Theology on Fire lecture focuses on friends
Ashley Charnley | Thursday, February 28, 2008
Richard Egan, the president of the North America Carmelite Institute in Washington, D.C. quoted classic Beatles song “With a Little Help From My Friends” as he spoke on the importance of friendship during Wednesday’s Theology on Fire lecture in the Saint Mary’s Student Center.
With biblical allusions and references to ancient philosophers and theologians, Egan stressed the importance of friends in students’ lives. Friendship is a sacrament because Christ is a partner in the friendships we form, he said.
He said our friends not only help us through hard times, but also teach us goodness and morality.
“When we are good friends we are learning about goodness and what God is like and prepares us for our relationship with God,” Egan said. “All of life and all of love are a gift.”
Egan said that it is important to give of oneself as a gift to friends.
“Mutual presence is essential to the quality of life because mutual presence is the only thing that brings about commitment,” Egan said.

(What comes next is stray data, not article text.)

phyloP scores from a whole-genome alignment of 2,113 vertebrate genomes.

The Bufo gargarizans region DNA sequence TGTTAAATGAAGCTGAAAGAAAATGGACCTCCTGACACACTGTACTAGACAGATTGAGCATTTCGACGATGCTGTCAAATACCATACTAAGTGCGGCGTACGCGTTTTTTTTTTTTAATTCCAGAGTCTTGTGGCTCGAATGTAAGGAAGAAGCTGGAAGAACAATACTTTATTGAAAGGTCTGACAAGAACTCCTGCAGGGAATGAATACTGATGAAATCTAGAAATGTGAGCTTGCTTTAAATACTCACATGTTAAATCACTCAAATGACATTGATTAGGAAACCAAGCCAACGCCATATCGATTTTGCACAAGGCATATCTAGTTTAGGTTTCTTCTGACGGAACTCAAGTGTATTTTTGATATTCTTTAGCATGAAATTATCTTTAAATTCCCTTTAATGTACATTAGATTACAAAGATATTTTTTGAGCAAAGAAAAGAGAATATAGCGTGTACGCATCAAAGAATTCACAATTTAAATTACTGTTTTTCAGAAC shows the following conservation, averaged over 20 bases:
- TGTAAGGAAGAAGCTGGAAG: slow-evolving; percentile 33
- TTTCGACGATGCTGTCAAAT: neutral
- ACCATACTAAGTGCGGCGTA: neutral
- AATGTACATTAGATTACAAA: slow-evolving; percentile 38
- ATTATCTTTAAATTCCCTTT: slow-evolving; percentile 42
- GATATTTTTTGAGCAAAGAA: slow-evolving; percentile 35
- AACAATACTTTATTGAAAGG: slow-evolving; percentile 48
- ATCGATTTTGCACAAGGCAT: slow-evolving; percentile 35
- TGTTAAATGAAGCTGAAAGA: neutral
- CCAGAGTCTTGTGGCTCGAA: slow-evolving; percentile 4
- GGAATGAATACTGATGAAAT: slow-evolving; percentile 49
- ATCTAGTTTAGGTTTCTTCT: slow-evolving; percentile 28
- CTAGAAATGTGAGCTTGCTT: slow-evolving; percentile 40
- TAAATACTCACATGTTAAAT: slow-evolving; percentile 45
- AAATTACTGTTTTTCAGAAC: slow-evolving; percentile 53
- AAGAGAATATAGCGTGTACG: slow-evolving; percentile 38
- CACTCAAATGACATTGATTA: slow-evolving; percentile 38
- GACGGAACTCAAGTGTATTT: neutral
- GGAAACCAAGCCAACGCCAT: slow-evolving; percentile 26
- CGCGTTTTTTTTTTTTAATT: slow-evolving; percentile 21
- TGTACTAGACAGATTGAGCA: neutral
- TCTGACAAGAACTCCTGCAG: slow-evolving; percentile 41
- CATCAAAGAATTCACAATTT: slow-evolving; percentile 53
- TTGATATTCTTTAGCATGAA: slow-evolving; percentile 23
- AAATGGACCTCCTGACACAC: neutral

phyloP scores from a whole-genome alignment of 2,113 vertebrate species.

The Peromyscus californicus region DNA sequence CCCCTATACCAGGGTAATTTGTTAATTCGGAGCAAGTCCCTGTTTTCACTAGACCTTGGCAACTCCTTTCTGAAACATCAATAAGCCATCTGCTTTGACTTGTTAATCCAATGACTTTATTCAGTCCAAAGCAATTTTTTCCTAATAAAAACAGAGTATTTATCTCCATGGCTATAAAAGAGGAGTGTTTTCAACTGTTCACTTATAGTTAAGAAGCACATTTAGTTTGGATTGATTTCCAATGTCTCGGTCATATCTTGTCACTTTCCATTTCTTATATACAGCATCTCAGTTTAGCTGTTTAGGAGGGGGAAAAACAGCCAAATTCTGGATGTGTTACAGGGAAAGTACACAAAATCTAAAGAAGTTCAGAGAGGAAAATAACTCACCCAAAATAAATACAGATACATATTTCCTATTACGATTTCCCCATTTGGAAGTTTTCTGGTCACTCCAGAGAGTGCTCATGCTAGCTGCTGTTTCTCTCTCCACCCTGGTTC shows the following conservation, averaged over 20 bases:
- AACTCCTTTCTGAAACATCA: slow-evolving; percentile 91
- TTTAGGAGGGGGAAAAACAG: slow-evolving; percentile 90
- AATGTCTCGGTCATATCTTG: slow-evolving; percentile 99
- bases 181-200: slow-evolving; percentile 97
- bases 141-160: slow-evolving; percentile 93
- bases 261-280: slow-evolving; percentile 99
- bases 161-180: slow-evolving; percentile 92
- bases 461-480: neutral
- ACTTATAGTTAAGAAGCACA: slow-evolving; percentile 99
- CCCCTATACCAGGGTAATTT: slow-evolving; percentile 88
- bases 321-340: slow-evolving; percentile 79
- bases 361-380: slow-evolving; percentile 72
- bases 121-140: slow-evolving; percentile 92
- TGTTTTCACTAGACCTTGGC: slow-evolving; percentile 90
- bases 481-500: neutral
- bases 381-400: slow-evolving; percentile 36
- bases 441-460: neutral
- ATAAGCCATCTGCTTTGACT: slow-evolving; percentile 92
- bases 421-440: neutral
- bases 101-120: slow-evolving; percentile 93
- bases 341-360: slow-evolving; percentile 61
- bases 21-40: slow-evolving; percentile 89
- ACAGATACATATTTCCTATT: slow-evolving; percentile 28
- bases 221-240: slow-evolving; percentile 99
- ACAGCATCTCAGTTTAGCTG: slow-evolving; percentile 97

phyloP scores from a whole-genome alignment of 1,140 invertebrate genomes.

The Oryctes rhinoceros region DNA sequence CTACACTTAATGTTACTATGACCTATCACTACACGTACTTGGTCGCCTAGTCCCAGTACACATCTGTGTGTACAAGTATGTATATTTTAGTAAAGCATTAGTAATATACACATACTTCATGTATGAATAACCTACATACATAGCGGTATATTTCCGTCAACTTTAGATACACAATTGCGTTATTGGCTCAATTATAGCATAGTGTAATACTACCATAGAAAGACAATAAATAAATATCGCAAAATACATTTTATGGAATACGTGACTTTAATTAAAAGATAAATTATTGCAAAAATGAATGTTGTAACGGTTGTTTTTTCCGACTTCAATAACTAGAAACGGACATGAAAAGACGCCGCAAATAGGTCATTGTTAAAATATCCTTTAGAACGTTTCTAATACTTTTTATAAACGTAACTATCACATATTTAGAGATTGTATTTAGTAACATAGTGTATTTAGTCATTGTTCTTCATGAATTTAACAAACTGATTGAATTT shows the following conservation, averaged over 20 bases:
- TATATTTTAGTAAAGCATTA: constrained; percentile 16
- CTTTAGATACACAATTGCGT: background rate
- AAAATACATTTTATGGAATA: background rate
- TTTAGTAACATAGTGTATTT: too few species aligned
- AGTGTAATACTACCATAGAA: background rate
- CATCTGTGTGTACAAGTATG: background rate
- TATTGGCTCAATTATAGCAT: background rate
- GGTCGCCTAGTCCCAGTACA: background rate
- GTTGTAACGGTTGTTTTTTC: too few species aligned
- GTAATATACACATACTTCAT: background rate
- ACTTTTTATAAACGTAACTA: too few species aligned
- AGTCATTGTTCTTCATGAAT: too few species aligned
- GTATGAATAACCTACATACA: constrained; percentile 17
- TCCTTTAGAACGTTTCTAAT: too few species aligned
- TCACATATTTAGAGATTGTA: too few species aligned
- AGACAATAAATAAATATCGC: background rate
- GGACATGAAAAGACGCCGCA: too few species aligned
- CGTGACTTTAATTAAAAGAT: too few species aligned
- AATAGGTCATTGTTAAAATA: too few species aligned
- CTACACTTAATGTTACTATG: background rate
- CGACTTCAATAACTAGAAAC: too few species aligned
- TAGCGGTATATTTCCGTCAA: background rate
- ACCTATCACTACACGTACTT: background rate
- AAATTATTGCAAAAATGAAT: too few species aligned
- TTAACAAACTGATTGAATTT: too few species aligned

If we cannot commit to each other, then we are not fulfilling our duty as a friend, he said.
“[Friends] also constitute a basis for creating a moral life,” Egan said.
God plays a significant role in our friendships, Egan said, but we often view these bonds as secular. Instead, he argued, just as love is a gift from God, so is friendship.
“God gives us himself through the seven sacraments,” Egan said. “They are gifts of God’s self, and God manifests himself in our friendship.”
God lives in each person, so we learn about God’s love from our friends, he said.
“We love the other for some good of our self, but love is genuinely love when I effectively do good to bring about the good of the other,” Egan said.